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    American Idol on Fox Network

    I have heard for many years people talking about the American Idol Show. I never had any interest in watching it until the end of last season. The guy that won the competition is called Taylor Hicks. He was really worth watching and I felt he deserved to win.

    Now, keep in mind I didn’t start watching the show until the last two weeks it was on. As for this season, which is the sixth season, I haven’t missed one audition or performance. It was really hilarious watching the audition process. What is the most fun about the whole show are the three judges, Randy Jackson, Paula Abdul and Simon Cowell.

    I’m not sure how they selected the auditionees who made it to the television series, but I’m guessing they picked both the best and the worst to appear on TV for the entertainment value.

    The show brings back memories of all my auditions, both in New York City and Los Angeles. Now, keep in mind I was a voice major in college. So I thought my destiny would be some kind of musical theater.

    The auditions were seldom as they appear on American Idol. First of all, you generally need an agent to get an audition, so there is a scheduled appointment. Before I had an agent, I would go to what are called “cattle calls,” where there are literally hundreds trying out for the same part. This does bear some resemblance to American Idol auditions.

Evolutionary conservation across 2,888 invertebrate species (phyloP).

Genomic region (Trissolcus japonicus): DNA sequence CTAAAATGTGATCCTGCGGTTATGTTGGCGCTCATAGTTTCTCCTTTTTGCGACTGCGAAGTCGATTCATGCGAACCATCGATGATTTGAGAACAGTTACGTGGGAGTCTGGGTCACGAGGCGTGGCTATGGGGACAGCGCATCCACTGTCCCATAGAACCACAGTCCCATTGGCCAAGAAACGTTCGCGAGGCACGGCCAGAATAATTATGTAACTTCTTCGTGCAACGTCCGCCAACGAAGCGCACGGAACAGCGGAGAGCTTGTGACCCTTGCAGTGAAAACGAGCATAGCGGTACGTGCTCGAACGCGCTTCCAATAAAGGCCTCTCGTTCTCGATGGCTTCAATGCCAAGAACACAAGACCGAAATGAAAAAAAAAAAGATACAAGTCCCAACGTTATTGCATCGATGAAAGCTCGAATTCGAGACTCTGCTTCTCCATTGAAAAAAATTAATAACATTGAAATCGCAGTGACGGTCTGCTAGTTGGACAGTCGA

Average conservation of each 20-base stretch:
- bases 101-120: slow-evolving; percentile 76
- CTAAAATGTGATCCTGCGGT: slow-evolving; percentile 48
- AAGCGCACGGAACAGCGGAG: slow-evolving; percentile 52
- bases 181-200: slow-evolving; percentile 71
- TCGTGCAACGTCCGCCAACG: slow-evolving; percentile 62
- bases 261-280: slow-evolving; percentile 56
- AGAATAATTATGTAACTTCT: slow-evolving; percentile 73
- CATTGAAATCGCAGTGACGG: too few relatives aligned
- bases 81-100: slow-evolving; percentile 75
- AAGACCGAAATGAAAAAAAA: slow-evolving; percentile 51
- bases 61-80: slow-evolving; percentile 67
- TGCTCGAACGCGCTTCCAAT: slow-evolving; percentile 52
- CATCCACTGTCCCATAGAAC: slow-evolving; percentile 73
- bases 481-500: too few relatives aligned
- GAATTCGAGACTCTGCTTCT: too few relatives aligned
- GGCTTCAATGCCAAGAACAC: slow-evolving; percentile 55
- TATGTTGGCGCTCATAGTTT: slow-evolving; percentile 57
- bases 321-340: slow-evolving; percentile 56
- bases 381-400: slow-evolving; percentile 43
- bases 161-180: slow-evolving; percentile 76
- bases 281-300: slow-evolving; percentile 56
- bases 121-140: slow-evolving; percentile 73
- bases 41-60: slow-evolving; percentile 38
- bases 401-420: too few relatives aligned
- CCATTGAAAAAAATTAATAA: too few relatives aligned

What frustrated me the most when I was pursuing this career is that you basically had to have an agent to secure an audition and you couldn’t get an agent without having work credits. A true “Catch 22.”

    I can’t tell you the number of picture resumes I would submit to agents through the  mail in hopes I would get an interview. The situation was you had to have a friend who already had an agent to bring you in. It was very hard to do it “cold.”

    The odds are kind of like winning the lottery.

    I met my first agent, Tom Jennings, while in the studio audience of a pilot my friend was shooting for television. There are many pilots that are shot each year. A slim few make it through to the television you and I see.

    Some of the best contacts I made were in the restaurant business. It was a casual atmosphere and I of course made sure to keep pictures and resumes handy in my work locker. The owners and managers of course, strongly looked down on this practice.

    One thing that does bear some resemblance to the American Idol show is how few ever make it to the “top 10.”

    Kathryn Spira, a native of Cleveland who pursued an acting career in NYC and Los Angeles, now pursues free lance writing from Caroga Lake in Fulton County. Previous columns may be accessed at her web site www.kathrynskorner.com